It was supposed to be Zillow's secret weapon...
You likely know Zillow (Z) for its online real estate platform. Zillow's website and app allow folks to search millions of home listings.
Since the company launched in 2004, Zillow has become a trusted brand in the real estate world. More people search Google for "Zillow" than "real estate."
But Zillow wanted to be more than a website...
Management wanted to fulfill a dream of becoming an all-inclusive real estate marketplace. The company also wanted to profit more directly from rising housing prices.
As a result, Zillow became a house flipper in 2018. Specifically, it got into the "iBuying" business. An iBuyer offers instant cash prices for your house, sight unseen.
Zillow thought it had a secret weapon – an immense trove of data. It hoped to use its massive database of homes and proprietary pricing algorithms to purchase homes directly from sellers... make some light repairs to the properties it bought... and then sell them quickly for a profit.
The buying side of the equation came easy. The company's Zillow Offers division loaded up its balance sheet with homes. But selling those homes for a profit was harder than it looked...
In the third quarter of last year, Zillow bought 9,680 houses using its algorithms, but it could only unload 3,032 of them. Zillow is now sitting on a stash of nearly 7,000 unsold homes.
One big problem was that Zillow overpaid. Management has been blunt about this. The failure casts big doubts on "Zestimates" – Zillow's home-pricing algorithm.
Zillow blames other factors as well, like "home-pricing unpredictability." That's an ironic excuse for a business built on predicting home prices.
Another explanation was it couldn't find enough workers to fix up all those homes, making it a victim of today's tight labor market.
Zillow Offers lost more than $420 million from July to September... roughly the same amount that all of Zillow had earned during the prior 12 months.
As a result, Zillow temporarily stopped buying new homes. It also announced a few months ago that it would lay off about 25% of its employees.
Basically, Zillow Offers is being taken out behind the barn and shot.
While folks may have seen the headlines of Zillow getting out of the house-flipping business and take it as a warning sign for the housing market... they'd be dead wrong.
Zillow algorithms just overpaid for houses. That's bad news for Zillow, but not bad news for housing.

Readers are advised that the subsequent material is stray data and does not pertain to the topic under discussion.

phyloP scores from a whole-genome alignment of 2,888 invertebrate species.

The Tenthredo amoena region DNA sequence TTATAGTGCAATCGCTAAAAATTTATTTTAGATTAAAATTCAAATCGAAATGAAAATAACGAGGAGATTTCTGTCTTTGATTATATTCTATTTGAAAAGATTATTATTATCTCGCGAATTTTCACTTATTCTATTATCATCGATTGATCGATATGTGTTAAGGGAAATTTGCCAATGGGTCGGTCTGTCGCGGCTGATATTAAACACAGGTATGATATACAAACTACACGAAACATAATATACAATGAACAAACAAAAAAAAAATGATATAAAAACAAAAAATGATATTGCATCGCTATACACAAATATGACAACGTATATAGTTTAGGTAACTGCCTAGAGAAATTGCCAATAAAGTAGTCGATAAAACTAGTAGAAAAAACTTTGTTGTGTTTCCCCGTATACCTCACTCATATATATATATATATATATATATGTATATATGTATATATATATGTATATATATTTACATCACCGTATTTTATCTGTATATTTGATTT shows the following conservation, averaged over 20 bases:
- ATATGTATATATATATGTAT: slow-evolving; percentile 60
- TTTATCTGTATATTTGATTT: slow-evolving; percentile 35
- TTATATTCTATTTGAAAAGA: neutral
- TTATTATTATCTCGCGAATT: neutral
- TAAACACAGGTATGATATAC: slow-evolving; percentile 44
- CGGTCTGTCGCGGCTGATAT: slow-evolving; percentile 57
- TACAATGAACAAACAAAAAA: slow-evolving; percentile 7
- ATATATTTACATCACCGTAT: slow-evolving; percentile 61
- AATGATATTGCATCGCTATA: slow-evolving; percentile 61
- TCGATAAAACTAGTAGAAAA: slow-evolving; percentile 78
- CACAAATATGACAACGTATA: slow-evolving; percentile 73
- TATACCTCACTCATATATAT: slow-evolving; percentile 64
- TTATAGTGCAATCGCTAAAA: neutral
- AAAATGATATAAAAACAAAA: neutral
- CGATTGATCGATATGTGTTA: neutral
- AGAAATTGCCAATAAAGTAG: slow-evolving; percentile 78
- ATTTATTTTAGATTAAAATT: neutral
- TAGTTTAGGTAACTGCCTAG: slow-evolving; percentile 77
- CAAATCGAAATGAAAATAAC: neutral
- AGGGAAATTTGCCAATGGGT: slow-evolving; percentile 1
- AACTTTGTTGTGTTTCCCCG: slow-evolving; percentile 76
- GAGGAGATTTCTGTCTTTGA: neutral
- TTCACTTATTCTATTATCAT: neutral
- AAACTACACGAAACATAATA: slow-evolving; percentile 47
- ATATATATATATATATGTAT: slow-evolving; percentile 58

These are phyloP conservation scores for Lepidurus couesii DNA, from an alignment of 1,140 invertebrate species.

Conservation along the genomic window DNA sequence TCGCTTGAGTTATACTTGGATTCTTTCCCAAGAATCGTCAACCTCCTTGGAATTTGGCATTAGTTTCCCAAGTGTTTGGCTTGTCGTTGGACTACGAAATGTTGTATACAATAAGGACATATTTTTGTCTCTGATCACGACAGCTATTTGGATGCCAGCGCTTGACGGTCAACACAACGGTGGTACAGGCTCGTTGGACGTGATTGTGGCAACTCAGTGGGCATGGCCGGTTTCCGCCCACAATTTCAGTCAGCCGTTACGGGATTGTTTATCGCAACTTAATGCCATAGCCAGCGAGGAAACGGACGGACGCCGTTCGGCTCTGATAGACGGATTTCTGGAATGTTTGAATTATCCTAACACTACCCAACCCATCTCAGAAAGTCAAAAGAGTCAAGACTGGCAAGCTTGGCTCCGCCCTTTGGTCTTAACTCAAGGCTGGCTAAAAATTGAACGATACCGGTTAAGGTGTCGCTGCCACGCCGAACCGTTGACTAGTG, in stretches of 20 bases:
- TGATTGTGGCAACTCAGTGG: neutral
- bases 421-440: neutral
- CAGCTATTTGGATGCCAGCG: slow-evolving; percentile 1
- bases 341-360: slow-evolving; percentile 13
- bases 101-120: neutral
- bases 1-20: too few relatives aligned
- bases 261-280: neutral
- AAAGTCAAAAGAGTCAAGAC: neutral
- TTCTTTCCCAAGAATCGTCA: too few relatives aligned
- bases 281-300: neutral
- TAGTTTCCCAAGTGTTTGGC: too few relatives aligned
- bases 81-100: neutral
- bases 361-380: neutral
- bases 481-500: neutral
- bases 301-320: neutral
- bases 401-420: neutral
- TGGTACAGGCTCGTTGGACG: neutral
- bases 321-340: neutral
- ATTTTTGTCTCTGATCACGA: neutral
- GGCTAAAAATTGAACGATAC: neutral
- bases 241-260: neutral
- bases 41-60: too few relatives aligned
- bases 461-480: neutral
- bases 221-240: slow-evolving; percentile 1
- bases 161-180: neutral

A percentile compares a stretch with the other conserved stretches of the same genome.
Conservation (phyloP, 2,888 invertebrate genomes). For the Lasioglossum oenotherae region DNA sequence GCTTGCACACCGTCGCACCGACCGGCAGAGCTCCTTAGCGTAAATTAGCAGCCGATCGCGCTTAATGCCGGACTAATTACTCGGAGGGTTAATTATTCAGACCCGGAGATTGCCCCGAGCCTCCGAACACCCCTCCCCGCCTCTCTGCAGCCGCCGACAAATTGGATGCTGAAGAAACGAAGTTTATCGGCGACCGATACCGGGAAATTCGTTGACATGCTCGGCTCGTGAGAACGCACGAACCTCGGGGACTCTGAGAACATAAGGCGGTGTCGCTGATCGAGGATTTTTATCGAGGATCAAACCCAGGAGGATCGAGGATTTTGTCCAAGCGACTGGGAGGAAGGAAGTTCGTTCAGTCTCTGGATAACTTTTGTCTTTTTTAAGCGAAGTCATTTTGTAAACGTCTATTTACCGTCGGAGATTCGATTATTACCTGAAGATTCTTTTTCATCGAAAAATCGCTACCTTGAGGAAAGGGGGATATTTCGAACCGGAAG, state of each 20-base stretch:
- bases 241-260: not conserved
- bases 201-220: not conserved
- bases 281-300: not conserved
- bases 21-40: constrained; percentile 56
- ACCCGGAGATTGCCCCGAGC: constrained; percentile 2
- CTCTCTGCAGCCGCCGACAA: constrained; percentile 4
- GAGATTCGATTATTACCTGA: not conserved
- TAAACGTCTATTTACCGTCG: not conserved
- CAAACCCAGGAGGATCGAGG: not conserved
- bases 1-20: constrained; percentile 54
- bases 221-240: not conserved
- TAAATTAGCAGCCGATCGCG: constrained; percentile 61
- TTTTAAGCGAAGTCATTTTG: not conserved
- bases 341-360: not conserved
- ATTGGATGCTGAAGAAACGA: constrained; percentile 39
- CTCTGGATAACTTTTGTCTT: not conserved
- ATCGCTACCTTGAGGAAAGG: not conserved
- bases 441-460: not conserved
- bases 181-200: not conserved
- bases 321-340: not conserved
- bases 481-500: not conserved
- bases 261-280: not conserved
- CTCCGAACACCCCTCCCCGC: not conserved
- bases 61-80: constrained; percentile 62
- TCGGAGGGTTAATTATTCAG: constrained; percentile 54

New homes are still being built every day, but more are needed. Buyers are falling over each other to compete for available homes.
Put simply, demand for new homes remains much higher than supply.
Even though homebuilders have been working at a frantic pace over the past year and a half, too few homes are going up for sale. Months of supply just hit a low in December...
According to Realtor.com, the U.S. needs 5.24 million more homes to meet demand. That's an increase of 36% from the 3.84 million homes needed in 2019.
Although housing starts have risen dramatically over the past few years, homebuilding collapsed from 2009 to 2011 – and still hasn't fully recovered a decade later...
Even with housing prices up 14% from a year ago, we still expect higher prices in the years to come... albeit at a slower pace.
The folks buying and selling homes today are real people like you and me. They are families who need more space, not the get-rich-quick speculators who were the hallmark of the bubble back in the mid-2000s.
Even when Zillow was still in the house-flipping market, iBuyers only represented about 1% of the U.S. residential real estate market.
Don't let the headlines in the housing market fool you... Home prices can still go higher from here.
Last Thursday, during a special briefing, I told viewers why I'm not all doom-and-gloom... Despite what headlines might have you believing, I'm still optimistic about investing in 2022, if you take the right steps for your portfolio. I also gave away my No. 1 pick for the year.
If you missed the event, click here to watch the replay.
What We're Reading...
- The $300m flip flop: how real-estate site Zillow's side hustle went badly wrong.
- One-third of houses for sale are new construction, an all-time high.
- Something different: A record number of Americans quit their jobs in 2021.
Here's to our health, wealth, and a great retirement,
Dr. David Eifrig and the Health & Wealth Bulletin Research Team
February 2, 2022